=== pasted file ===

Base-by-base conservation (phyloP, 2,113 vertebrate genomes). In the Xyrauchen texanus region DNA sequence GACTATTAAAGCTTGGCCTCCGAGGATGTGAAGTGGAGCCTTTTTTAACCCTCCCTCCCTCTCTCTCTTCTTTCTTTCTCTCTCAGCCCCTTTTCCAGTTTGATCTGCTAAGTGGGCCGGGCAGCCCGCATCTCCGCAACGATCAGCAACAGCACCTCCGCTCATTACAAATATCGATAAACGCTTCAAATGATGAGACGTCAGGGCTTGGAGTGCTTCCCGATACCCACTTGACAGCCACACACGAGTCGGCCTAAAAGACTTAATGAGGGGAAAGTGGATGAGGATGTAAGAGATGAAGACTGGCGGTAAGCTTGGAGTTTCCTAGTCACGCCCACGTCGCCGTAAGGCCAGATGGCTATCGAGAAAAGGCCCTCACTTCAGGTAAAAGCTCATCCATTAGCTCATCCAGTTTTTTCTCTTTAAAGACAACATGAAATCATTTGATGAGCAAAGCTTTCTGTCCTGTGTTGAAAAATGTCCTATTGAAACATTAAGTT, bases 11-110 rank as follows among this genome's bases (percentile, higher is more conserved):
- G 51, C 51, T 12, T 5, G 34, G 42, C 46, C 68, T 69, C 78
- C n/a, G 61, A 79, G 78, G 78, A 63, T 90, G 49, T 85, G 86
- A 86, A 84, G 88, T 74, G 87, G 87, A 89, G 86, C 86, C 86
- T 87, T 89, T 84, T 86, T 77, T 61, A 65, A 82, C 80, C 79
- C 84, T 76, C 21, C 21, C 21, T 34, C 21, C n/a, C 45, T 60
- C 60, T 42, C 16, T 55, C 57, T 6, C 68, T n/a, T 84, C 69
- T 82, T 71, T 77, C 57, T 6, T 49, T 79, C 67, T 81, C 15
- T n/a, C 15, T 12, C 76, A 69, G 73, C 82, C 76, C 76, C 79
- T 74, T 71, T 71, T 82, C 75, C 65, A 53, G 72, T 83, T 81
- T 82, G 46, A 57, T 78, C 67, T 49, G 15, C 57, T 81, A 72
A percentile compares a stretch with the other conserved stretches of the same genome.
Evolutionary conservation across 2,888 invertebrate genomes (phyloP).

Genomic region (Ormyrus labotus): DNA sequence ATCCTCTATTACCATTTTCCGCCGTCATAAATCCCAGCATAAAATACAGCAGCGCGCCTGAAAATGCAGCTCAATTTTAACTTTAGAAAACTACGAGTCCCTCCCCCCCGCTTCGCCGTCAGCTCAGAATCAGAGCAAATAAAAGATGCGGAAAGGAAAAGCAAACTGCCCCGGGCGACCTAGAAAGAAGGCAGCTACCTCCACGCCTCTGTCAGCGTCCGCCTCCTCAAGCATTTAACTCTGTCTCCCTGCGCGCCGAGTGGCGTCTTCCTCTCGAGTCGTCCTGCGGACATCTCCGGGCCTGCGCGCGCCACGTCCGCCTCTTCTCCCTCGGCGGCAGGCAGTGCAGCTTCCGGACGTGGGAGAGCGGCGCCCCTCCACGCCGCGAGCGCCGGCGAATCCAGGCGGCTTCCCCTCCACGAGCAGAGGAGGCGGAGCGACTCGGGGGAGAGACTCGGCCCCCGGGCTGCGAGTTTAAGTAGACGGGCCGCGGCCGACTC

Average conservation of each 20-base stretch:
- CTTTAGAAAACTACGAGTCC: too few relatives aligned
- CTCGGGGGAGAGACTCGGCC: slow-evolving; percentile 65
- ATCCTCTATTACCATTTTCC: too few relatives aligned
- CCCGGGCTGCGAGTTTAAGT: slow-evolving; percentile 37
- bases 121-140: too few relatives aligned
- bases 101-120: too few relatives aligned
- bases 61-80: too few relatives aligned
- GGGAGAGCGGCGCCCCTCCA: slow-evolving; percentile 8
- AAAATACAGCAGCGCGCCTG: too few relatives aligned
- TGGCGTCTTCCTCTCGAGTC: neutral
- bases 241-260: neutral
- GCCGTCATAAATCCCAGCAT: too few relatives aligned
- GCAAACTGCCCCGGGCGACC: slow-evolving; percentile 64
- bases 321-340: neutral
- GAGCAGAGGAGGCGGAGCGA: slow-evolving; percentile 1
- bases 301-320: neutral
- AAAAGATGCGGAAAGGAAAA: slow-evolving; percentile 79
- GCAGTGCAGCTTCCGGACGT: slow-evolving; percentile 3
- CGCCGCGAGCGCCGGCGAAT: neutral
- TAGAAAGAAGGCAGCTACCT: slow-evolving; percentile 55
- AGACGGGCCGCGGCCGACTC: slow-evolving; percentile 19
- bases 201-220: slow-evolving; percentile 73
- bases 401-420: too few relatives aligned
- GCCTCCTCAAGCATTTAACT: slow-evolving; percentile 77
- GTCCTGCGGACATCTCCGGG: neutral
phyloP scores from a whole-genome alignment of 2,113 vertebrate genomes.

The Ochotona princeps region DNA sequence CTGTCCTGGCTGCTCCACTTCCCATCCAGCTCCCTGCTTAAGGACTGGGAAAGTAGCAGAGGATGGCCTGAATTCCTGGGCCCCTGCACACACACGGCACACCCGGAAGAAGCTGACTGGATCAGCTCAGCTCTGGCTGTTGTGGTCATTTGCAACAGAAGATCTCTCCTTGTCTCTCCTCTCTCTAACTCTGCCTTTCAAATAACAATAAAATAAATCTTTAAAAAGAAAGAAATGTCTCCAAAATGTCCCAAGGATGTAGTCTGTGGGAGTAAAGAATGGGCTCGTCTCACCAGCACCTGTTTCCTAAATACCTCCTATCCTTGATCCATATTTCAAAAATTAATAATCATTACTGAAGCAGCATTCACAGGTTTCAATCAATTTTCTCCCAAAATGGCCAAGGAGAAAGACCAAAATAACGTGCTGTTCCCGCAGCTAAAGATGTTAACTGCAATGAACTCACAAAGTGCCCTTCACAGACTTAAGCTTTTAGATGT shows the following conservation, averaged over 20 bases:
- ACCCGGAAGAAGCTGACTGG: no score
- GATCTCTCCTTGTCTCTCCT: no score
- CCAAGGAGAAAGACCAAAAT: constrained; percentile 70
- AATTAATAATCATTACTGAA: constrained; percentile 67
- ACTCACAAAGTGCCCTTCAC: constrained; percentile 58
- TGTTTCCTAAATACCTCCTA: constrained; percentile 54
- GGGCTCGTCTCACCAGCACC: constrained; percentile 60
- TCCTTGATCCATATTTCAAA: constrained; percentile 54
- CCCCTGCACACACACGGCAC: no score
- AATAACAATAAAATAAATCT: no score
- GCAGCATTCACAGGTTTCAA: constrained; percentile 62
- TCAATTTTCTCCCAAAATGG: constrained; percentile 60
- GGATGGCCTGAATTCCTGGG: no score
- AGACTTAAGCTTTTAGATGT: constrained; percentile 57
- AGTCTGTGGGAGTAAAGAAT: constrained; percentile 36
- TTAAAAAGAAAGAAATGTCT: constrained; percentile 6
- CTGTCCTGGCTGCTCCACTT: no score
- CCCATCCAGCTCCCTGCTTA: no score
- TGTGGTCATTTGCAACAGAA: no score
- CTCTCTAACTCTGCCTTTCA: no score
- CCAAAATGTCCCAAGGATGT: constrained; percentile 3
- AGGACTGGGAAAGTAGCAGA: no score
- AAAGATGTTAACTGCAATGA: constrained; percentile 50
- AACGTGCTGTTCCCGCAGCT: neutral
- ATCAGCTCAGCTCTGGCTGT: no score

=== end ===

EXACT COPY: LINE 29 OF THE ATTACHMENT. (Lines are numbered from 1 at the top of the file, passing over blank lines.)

- bases 321-340: neutral